What happens when I type kubectl run? Contribute to jamiehannaford/what-happens-when-k8s development by creating an account on GitHub.

:--1:1
Zachary Loeber avatar
Zachary Loeber

anyone happen to tinker with kpt yet? https://googlecontainertools.github.io/kpt/

Kpt attachment image

Kubernetes configuration package management

2020-04-05

2020-04-04

2020-04-03

Zachary Loeber avatar
Zachary Loeber

FleetOps -> https://thenextweb.com/growth-quarters/2020/04/03/devops-isnt-enough-your-team-needs-to-embrace-fleetops/ (pretty much another way of saying you should treat everything as if it were part of a PaaS I think).

DevOps isn’t enough — your team needs to embrace FleetOps attachment image

FleetOps is needed to run a fleet of hundreds (or thousands!) of websites and applications securely across your organization.

Zachary Loeber avatar
Zachary Loeber

and to follow that up, this nifty looking project from Rancher developed by a dude I follow on twitter: https://rancher.com/blog/2020/fleet-management-kubernetes/

Fleet Management for Kubernetes is Here attachment image

Fleet is new open source project from the team at Rancher focused on managing fleets of Kubernetes clusters. Ever since Rancher 1.0, Rancher has provided a central control plane for managing multiple clusters. As pioneers of Kubernetes multi-cluster management, we have seen firsthand how users have consistently increased the number of clusters under management. We are already seeing interest from users who want to manage tens of thousands or even millions of clusters in the near future.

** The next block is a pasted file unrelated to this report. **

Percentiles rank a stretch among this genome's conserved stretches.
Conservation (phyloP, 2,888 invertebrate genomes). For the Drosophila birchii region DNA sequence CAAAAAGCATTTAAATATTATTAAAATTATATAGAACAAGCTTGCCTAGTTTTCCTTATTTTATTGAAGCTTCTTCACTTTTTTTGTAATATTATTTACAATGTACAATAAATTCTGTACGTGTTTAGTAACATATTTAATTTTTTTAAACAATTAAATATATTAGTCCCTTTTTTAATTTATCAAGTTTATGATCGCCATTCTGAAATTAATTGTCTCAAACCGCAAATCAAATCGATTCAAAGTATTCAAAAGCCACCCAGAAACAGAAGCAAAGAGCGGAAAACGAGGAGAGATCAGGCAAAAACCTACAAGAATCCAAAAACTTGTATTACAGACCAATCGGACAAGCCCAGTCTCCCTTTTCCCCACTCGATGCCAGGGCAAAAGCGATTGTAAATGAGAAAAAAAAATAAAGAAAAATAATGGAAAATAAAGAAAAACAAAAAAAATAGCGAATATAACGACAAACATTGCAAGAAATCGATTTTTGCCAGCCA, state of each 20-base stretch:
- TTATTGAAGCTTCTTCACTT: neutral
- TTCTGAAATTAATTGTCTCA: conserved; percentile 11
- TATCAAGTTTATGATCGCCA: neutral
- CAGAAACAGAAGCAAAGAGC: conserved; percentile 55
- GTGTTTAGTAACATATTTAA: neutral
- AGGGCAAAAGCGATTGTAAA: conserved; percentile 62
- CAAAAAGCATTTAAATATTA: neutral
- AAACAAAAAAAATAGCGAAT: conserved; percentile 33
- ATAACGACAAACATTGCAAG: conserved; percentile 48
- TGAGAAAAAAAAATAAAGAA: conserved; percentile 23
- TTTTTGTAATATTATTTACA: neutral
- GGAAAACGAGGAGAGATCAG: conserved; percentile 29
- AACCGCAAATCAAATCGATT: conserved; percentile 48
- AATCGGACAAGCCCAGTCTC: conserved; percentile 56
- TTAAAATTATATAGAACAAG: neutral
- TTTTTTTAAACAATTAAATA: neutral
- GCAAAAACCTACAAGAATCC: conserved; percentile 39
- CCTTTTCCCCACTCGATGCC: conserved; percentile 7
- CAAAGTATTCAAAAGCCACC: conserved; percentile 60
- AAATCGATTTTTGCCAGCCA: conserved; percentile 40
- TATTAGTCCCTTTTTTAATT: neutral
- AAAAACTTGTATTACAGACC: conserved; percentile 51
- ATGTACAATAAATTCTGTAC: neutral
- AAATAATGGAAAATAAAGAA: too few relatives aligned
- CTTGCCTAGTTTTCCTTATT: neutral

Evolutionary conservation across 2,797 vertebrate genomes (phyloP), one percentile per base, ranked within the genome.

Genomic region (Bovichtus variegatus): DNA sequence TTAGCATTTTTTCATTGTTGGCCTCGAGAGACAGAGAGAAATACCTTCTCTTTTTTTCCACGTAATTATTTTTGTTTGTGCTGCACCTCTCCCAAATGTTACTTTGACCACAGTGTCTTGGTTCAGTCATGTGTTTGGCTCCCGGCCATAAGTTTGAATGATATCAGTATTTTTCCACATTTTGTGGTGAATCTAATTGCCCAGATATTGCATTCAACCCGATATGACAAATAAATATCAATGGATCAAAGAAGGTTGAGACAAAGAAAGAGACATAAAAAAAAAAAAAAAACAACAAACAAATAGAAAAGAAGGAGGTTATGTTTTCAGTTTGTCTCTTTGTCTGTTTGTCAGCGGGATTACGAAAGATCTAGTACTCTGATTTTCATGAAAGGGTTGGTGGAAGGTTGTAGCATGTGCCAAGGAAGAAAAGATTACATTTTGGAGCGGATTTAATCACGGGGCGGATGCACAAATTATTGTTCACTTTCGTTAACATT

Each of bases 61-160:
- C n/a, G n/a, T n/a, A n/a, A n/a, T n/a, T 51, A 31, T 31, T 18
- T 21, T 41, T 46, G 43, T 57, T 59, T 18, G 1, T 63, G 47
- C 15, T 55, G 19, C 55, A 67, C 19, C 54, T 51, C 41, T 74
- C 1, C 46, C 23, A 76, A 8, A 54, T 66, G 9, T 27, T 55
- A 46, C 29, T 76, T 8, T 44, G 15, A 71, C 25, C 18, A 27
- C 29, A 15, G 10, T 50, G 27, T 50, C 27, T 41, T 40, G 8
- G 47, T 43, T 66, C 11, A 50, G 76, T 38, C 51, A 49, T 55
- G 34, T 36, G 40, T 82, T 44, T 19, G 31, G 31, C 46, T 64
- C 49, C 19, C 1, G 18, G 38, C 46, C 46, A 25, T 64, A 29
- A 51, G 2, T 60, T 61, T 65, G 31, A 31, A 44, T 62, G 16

:--1:1
btai avatar

darn. I had at one point tried to build an internal cluster management tool and wanted to call it fleet. Because it was essentially managing a fleet of kube clusters (and keeping with the ocean/ship theme) never got around to buildint it out completely

Fleet Management for Kubernetes is Here attachment image

Fleet is new open source project from the team at Rancher focused on managing fleets of Kubernetes clusters. Ever since Rancher 1.0, Rancher has provided a central control plane for managing multiple clusters. As pioneers of Kubernetes multi-cluster management, we have seen firsthand how users have consistently increased the number of clusters under management. We are already seeing interest from users who want to manage tens of thousands or even millions of clusters in the near future.

btai avatar

my proof

Zachary Loeber avatar
Zachary Loeber

figures right? well fleet looks open source maybe you can use it anyway

Zachary Loeber avatar
Zachary Loeber

what module do you use for Go log output anyway?

btai avatar

@Zachary Loeber i used https://github.com/sirupsen/logrus but i havent been doing a ton of Go development in the last few years so I’m prob not the best person to ask

sirupsen/logrus

Structured, pluggable logging for Go. Contribute to sirupsen/logrus development by creating an account on GitHub.

rms1000watt avatar
rms1000watt

Hi all, weird question for ya

rms1000watt avatar
rms1000watt

EKS 1.14. 1 cluster. 2 namespaces. Opened up SG (for debugging). amazon-k8s-cni:v1.5.7

Deployed svc + deployment in both namespaces. I have a pod from both namespaces on the same ec2 instance. I have a VPN giving me access to the cluster.

I can curl 1 pod in 1 namespace. I can not curl the other pod in the other namespace. All the k8s specs for svc + deployment are the same. They’re both using secondary IPs.